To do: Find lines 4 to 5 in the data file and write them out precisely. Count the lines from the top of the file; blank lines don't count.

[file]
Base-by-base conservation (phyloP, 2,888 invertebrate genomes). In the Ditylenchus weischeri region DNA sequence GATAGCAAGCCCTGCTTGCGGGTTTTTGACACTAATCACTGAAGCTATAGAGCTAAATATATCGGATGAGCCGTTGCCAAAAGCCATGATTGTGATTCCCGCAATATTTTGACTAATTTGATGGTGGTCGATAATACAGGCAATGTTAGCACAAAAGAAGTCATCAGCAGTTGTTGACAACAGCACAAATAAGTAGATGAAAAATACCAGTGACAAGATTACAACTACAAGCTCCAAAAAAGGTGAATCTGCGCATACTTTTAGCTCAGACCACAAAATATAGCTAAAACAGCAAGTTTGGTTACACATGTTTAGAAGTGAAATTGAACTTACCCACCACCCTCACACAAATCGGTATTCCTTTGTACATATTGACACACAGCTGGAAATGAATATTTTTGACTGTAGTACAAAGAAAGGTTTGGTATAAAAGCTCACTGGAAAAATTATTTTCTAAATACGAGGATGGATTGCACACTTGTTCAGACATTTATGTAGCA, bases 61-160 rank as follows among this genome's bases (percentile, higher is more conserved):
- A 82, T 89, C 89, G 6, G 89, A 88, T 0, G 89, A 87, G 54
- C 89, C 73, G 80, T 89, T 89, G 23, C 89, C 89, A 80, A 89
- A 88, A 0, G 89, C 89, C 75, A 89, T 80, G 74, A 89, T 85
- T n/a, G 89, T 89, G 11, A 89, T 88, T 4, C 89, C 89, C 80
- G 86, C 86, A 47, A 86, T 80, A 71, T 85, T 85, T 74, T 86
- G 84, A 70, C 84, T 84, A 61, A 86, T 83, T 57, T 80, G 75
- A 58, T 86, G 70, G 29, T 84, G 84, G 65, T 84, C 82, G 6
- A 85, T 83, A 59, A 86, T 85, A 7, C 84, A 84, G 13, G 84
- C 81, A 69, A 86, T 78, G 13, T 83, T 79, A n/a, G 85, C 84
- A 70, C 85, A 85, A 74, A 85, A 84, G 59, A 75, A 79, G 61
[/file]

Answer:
- A 88, A 0, G 89, C 89, C 75, A 89, T 80, G 74, A 89, T 85
- T n/a, G 89, T 89, G 11, A 89, T 88, T 4, C 89, C 89, C 80